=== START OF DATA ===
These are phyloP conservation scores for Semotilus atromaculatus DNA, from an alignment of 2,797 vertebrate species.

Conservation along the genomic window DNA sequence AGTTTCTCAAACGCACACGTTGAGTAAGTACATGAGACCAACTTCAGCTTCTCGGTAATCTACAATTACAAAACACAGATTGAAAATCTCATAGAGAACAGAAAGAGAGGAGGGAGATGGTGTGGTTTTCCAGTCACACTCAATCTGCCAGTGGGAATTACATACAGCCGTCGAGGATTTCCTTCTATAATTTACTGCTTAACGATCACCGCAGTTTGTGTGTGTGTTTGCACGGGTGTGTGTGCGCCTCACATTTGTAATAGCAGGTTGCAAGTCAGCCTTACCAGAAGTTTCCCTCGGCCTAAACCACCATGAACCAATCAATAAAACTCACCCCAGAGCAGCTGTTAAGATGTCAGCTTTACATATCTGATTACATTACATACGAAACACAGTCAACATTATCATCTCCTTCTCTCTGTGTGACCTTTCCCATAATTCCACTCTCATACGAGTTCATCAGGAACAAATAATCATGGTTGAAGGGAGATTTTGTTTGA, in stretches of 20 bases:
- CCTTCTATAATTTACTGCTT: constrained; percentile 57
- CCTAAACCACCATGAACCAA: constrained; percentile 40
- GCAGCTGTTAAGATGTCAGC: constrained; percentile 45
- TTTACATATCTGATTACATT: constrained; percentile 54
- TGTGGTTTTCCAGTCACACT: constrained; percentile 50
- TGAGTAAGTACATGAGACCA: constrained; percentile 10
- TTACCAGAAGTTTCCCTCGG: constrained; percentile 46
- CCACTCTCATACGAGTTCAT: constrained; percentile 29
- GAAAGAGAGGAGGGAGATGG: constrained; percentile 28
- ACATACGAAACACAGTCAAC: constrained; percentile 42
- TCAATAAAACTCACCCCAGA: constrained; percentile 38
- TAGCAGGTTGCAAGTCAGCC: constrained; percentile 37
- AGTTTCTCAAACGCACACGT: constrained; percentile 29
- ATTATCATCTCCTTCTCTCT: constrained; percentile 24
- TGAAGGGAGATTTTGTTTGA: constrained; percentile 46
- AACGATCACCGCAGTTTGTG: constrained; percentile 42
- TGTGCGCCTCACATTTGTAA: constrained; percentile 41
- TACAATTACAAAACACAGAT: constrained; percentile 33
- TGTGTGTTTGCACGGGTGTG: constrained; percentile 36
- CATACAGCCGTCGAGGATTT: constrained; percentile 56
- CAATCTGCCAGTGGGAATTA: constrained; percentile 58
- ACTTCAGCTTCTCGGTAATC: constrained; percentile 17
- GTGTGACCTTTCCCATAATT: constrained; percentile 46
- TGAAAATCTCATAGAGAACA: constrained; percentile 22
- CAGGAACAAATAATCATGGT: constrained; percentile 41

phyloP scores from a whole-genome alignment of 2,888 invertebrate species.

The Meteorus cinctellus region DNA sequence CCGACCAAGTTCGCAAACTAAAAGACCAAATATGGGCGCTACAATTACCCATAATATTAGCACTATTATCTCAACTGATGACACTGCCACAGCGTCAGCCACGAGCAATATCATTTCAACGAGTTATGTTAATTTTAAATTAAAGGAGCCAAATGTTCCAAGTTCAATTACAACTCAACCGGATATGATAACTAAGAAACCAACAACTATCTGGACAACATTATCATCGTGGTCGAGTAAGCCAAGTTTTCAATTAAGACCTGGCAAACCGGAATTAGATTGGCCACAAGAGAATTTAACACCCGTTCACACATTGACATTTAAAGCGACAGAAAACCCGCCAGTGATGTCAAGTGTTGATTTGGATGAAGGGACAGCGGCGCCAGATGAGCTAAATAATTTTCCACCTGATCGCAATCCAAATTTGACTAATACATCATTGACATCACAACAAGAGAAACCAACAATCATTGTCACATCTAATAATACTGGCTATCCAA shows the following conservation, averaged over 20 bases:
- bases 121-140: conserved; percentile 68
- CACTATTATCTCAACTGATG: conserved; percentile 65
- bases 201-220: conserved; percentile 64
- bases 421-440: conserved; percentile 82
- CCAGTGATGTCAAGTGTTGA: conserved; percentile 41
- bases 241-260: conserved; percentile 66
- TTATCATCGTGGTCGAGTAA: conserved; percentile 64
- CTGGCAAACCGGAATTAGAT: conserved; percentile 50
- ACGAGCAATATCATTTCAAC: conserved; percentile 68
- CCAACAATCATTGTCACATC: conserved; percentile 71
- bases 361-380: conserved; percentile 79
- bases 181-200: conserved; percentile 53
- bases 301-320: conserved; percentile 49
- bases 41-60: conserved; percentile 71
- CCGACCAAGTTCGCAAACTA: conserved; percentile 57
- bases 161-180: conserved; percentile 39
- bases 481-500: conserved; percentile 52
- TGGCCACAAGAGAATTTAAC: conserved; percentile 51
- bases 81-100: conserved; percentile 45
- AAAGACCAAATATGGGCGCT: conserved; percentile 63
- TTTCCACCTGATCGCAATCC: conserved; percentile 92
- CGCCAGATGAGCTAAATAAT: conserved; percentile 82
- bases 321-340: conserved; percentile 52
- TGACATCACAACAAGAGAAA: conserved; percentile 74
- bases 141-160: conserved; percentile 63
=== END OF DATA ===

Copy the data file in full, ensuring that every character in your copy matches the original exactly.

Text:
These are phyloP conservation scores for Semotilus atromaculatus DNA, from an alignment of 2,797 vertebrate species.

Conservation along the genomic window DNA sequence AGTTTCTCAAACGCACACGTTGAGTAAGTACATGAGACCAACTTCAGCTTCTCGGTAATCTACAATTACAAAACACAGATTGAAAATCTCATAGAGAACAGAAAGAGAGGAGGGAGATGGTGTGGTTTTCCAGTCACACTCAATCTGCCAGTGGGAATTACATACAGCCGTCGAGGATTTCCTTCTATAATTTACTGCTTAACGATCACCGCAGTTTGTGTGTGTGTTTGCACGGGTGTGTGTGCGCCTCACATTTGTAATAGCAGGTTGCAAGTCAGCCTTACCAGAAGTTTCCCTCGGCCTAAACCACCATGAACCAATCAATAAAACTCACCCCAGAGCAGCTGTTAAGATGTCAGCTTTACATATCTGATTACATTACATACGAAACACAGTCAACATTATCATCTCCTTCTCTCTGTGTGACCTTTCCCATAATTCCACTCTCATACGAGTTCATCAGGAACAAATAATCATGGTTGAAGGGAGATTTTGTTTGA, in stretches of 20 bases:
- CCTTCTATAATTTACTGCTT: constrained; percentile 57
- CCTAAACCACCATGAACCAA: constrained; percentile 40
- GCAGCTGTTAAGATGTCAGC: constrained; percentile 45
- TTTACATATCTGATTACATT: constrained; percentile 54
- TGTGGTTTTCCAGTCACACT: constrained; percentile 50
- TGAGTAAGTACATGAGACCA: constrained; percentile 10
- TTACCAGAAGTTTCCCTCGG: constrained; percentile 46
- CCACTCTCATACGAGTTCAT: constrained; percentile 29
- GAAAGAGAGGAGGGAGATGG: constrained; percentile 28
- ACATACGAAACACAGTCAAC: constrained; percentile 42
- TCAATAAAACTCACCCCAGA: constrained; percentile 38
- TAGCAGGTTGCAAGTCAGCC: constrained; percentile 37
- AGTTTCTCAAACGCACACGT: constrained; percentile 29
- ATTATCATCTCCTTCTCTCT: constrained; percentile 24
- TGAAGGGAGATTTTGTTTGA: constrained; percentile 46
- AACGATCACCGCAGTTTGTG: constrained; percentile 42
- TGTGCGCCTCACATTTGTAA: constrained; percentile 41
- TACAATTACAAAACACAGAT: constrained; percentile 33
- TGTGTGTTTGCACGGGTGTG: constrained; percentile 36
- CATACAGCCGTCGAGGATTT: constrained; percentile 56
- CAATCTGCCAGTGGGAATTA: constrained; percentile 58
- ACTTCAGCTTCTCGGTAATC: constrained; percentile 17
- GTGTGACCTTTCCCATAATT: constrained; percentile 46
- TGAAAATCTCATAGAGAACA: constrained; percentile 22
- CAGGAACAAATAATCATGGT: constrained; percentile 41

phyloP scores from a whole-genome alignment of 2,888 invertebrate species.

The Meteorus cinctellus region DNA sequence CCGACCAAGTTCGCAAACTAAAAGACCAAATATGGGCGCTACAATTACCCATAATATTAGCACTATTATCTCAACTGATGACACTGCCACAGCGTCAGCCACGAGCAATATCATTTCAACGAGTTATGTTAATTTTAAATTAAAGGAGCCAAATGTTCCAAGTTCAATTACAACTCAACCGGATATGATAACTAAGAAACCAACAACTATCTGGACAACATTATCATCGTGGTCGAGTAAGCCAAGTTTTCAATTAAGACCTGGCAAACCGGAATTAGATTGGCCACAAGAGAATTTAACACCCGTTCACACATTGACATTTAAAGCGACAGAAAACCCGCCAGTGATGTCAAGTGTTGATTTGGATGAAGGGACAGCGGCGCCAGATGAGCTAAATAATTTTCCACCTGATCGCAATCCAAATTTGACTAATACATCATTGACATCACAACAAGAGAAACCAACAATCATTGTCACATCTAATAATACTGGCTATCCAA shows the following conservation, averaged over 20 bases:
- bases 121-140: conserved; percentile 68
- CACTATTATCTCAACTGATG: conserved; percentile 65
- bases 201-220: conserved; percentile 64
- bases 421-440: conserved; percentile 82
- CCAGTGATGTCAAGTGTTGA: conserved; percentile 41
- bases 241-260: conserved; percentile 66
- TTATCATCGTGGTCGAGTAA: conserved; percentile 64
- CTGGCAAACCGGAATTAGAT: conserved; percentile 50
- ACGAGCAATATCATTTCAAC: conserved; percentile 68
- CCAACAATCATTGTCACATC: conserved; percentile 71
- bases 361-380: conserved; percentile 79
- bases 181-200: conserved; percentile 53
- bases 301-320: conserved; percentile 49
- bases 41-60: conserved; percentile 71
- CCGACCAAGTTCGCAAACTA: conserved; percentile 57
- bases 161-180: conserved; percentile 39
- bases 481-500: conserved; percentile 52
- TGGCCACAAGAGAATTTAAC: conserved; percentile 51
- bases 81-100: conserved; percentile 45
- AAAGACCAAATATGGGCGCT: conserved; percentile 63
- TTTCCACCTGATCGCAATCC: conserved; percentile 92
- CGCCAGATGAGCTAAATAAT: conserved; percentile 82
- bases 321-340: conserved; percentile 52
- TGACATCACAACAAGAGAAA: conserved; percentile 74
- bases 141-160: conserved; percentile 63